"He instinctively can find the shining greatness of our American culture and does a good job of highlighting it (although he also does have those rare lapses when he writes about hockey, but that is something caused by impurities in the Eastern waters or something)." Erik Keilholtz
Under the patronage of St. Tammany
Mark C. N. Sullivan is an editor at a Massachusetts university. He is married and the father of three children. Email
Wednesday, April 09, 2003 Bush & God: A Puzzle for the Church in Europe:L'Espresso's Sandro Magister reports on continental Catholics who condemn President Bush for impiety in allegedly presuming God's blessing on US warmaking. He observes:
Another curious thing about the anathemas hurled at Bush by many Catholics is the disdain they show for him when he -- though he does not belong to the Church of Rome -- echoes central elements of Catholic orthodoxy.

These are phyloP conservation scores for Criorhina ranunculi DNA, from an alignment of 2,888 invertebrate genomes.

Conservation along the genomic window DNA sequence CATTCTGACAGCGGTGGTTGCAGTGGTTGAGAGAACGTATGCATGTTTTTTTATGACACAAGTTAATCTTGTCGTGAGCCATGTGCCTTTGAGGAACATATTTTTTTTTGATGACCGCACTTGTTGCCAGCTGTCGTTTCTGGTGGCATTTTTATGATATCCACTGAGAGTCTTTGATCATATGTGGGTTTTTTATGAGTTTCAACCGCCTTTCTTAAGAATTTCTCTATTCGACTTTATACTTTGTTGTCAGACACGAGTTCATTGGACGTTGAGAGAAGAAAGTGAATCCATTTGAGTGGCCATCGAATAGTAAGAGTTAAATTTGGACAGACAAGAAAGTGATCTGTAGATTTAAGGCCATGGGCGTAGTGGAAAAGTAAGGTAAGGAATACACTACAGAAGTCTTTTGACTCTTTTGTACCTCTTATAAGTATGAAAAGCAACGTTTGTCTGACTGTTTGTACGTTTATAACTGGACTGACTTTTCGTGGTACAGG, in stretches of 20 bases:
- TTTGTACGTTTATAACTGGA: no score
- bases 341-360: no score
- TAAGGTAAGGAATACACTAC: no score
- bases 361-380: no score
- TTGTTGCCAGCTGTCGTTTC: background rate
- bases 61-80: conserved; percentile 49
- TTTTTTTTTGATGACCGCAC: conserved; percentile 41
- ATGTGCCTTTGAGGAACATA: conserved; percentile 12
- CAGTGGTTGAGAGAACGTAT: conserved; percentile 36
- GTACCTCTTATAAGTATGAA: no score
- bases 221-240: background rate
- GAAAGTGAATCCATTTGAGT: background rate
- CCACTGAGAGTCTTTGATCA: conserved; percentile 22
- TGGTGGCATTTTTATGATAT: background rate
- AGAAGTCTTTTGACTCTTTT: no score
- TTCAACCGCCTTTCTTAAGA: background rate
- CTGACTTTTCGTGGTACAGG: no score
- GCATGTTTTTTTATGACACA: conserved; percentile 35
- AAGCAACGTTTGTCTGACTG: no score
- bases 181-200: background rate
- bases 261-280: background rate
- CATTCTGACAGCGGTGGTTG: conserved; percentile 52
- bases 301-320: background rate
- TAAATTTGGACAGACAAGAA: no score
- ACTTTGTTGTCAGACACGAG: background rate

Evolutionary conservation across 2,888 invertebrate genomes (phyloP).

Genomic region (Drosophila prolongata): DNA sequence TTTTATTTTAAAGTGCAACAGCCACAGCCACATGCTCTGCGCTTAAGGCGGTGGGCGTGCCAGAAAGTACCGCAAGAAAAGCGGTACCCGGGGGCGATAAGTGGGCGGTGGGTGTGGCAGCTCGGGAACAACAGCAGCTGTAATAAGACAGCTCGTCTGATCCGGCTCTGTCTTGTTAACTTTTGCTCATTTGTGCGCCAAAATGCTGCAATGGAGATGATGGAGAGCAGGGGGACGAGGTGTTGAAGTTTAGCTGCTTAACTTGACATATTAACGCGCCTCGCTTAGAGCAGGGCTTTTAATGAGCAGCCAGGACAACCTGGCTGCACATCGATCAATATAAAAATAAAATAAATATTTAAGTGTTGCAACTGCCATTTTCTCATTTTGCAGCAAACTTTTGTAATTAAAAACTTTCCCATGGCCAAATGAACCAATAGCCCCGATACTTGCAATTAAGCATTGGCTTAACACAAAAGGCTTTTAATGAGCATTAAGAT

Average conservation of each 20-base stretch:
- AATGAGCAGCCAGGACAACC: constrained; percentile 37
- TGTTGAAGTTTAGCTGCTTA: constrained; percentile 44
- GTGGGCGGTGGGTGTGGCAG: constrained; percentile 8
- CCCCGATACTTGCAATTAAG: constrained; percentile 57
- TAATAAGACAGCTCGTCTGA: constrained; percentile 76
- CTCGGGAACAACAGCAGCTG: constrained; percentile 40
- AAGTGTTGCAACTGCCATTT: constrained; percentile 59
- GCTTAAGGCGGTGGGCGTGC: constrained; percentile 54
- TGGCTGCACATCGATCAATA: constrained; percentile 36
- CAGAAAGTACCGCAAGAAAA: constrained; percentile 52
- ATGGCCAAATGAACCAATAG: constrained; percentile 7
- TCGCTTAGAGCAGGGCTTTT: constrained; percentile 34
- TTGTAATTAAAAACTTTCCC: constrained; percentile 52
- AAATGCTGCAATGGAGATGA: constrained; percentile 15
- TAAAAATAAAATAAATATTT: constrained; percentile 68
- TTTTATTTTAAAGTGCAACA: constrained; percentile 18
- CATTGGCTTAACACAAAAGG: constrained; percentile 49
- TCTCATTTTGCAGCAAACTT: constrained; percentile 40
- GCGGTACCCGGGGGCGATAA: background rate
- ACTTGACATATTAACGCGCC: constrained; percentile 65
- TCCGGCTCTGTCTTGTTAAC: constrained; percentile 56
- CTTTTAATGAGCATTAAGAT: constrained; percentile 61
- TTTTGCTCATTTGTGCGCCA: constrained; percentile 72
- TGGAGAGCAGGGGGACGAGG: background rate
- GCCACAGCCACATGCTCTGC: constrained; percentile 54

These typically Catholic elements include the idea of vocation as a personal call from God, faith in providence, the struggle against evil within oneself and in the world, the knowledge of having been saved and converted by God, and freedom as a gift from God.
All these themes are present in Bush’s speeches. And, somehow, they are transformed into the proof of his warmongering in the name of God.
On the other hand, John Paul II's judgment of the war for Poland's independence as one of history's "holy" wars passes without comment. He also gets away with attributing "to the intercession of the Mother of God" the victory against the Swedish army at the convent of Jasna Gora in 1655 (it's easy enough to find confirmation of this in the Pope's speeches).
So why can't Bush speak, think, or live in a way that is legitimate in a Catholic context? Why is this instead taken as the proof of his guilt?